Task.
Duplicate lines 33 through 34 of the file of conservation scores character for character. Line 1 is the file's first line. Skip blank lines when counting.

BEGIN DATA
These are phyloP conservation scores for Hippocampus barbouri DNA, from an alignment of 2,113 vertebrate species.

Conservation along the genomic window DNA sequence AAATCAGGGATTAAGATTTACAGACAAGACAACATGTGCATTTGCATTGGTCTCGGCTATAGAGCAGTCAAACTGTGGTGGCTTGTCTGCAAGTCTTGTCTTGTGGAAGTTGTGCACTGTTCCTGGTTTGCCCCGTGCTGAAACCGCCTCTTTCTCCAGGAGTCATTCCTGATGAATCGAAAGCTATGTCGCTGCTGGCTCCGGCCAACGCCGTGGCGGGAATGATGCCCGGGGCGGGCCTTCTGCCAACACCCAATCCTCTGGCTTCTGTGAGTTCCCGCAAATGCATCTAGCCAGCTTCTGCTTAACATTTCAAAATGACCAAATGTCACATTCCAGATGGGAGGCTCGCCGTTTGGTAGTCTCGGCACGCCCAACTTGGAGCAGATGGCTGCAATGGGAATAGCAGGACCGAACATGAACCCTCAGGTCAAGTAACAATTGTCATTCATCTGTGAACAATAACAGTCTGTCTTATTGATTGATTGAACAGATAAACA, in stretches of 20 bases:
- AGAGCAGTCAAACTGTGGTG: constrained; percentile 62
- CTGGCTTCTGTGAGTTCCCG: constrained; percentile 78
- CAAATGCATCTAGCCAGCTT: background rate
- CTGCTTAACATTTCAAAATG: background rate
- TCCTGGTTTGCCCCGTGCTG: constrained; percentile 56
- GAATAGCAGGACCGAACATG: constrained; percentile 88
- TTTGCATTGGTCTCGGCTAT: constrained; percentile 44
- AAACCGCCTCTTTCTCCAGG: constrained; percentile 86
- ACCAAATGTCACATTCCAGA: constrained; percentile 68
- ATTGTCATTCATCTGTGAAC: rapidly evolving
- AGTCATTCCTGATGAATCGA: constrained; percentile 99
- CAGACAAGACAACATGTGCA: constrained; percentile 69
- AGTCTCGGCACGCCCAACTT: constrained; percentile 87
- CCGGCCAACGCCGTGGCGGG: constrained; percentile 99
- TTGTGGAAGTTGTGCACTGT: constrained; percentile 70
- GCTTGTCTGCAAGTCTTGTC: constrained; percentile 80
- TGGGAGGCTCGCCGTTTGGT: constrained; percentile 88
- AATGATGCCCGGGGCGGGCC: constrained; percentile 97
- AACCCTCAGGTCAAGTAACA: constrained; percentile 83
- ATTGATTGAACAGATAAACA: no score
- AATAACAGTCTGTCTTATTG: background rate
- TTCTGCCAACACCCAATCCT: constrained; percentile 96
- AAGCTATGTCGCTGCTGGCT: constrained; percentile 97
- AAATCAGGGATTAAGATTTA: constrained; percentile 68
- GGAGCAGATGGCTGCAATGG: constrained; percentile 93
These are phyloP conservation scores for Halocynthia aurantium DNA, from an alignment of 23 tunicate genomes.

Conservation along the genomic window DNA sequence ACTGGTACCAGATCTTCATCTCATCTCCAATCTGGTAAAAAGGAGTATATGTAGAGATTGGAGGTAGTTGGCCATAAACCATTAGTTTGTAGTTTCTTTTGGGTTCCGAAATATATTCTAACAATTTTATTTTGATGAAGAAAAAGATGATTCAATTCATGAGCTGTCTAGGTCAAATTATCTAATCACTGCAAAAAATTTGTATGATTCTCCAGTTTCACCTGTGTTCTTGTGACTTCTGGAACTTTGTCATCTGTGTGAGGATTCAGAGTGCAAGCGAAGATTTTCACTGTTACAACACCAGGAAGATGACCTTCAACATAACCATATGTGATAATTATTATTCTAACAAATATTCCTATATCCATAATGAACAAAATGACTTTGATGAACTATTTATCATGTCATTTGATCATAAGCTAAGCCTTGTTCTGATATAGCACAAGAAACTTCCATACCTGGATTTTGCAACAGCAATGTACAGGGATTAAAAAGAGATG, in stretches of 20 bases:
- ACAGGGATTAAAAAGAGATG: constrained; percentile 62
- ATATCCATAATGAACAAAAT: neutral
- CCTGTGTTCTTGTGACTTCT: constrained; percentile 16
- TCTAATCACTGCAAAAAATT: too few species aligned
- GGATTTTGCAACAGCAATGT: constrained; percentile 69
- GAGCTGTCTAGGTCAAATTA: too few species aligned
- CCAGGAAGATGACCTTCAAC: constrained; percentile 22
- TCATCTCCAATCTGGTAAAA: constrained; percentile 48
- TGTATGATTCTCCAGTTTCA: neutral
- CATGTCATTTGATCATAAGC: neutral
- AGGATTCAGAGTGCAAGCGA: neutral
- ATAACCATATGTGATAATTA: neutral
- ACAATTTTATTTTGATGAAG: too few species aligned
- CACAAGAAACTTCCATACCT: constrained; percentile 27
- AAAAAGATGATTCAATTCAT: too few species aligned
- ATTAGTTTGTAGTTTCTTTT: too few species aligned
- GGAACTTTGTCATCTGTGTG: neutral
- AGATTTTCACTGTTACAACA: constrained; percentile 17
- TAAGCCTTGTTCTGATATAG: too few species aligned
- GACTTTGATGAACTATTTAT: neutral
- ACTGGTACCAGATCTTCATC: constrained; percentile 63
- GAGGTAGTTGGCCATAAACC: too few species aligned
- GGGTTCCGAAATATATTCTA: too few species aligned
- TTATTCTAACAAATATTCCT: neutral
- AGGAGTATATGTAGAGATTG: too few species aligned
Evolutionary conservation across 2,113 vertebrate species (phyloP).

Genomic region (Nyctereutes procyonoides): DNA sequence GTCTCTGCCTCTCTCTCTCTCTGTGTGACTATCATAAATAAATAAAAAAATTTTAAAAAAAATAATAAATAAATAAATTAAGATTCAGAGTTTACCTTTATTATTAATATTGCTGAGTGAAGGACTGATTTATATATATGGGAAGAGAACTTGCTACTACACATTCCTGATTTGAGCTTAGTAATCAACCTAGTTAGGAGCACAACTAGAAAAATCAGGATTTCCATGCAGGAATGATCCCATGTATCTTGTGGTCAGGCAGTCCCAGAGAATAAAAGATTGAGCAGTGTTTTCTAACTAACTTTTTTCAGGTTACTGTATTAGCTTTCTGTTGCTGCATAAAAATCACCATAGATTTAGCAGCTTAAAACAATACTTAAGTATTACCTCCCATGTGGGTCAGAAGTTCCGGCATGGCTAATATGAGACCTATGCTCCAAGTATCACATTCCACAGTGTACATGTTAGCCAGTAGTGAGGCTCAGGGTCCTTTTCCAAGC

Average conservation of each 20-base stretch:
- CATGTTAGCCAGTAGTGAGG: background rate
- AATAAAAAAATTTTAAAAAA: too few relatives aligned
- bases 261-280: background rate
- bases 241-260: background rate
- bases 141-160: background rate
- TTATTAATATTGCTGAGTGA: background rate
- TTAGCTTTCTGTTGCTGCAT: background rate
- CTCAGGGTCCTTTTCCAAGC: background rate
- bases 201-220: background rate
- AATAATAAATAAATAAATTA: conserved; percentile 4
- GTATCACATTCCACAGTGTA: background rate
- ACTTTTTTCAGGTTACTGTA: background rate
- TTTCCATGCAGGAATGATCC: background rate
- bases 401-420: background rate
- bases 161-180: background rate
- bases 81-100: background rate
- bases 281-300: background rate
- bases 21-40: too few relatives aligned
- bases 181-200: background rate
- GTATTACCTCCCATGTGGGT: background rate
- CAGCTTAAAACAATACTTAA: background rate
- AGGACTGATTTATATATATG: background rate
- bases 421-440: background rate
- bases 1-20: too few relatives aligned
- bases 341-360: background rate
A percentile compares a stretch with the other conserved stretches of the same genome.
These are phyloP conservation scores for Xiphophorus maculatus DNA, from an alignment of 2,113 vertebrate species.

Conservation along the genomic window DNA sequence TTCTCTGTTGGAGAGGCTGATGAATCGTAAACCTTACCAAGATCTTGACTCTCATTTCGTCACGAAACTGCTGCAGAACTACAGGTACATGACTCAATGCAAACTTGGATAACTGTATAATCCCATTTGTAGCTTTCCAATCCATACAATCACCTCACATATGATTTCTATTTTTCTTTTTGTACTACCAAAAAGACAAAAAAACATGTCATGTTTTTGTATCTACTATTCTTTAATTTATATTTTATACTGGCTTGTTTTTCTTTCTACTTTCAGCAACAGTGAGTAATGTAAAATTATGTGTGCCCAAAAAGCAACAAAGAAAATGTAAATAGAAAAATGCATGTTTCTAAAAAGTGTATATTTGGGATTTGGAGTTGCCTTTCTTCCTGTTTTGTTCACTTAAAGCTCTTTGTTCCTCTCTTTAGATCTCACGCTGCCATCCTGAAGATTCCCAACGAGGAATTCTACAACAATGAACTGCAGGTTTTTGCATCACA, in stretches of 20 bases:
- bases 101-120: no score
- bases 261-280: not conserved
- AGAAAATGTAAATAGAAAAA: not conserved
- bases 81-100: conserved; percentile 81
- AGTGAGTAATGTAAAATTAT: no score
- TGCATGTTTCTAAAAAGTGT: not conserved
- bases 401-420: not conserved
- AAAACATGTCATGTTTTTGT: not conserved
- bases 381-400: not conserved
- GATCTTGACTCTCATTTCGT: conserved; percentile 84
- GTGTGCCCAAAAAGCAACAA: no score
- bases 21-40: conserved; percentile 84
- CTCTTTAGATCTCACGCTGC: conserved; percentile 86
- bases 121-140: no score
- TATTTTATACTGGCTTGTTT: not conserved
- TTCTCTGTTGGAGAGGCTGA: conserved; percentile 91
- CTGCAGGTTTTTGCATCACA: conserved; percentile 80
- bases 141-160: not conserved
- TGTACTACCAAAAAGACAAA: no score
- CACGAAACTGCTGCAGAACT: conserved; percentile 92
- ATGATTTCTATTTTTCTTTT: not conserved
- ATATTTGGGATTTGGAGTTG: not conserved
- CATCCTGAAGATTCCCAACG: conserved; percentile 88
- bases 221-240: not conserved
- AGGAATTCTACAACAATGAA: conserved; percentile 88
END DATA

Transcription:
- TCTAATCACTGCAAAAAATT: too few species aligned
- GGATTTTGCAACAGCAATGT: constrained; percentile 69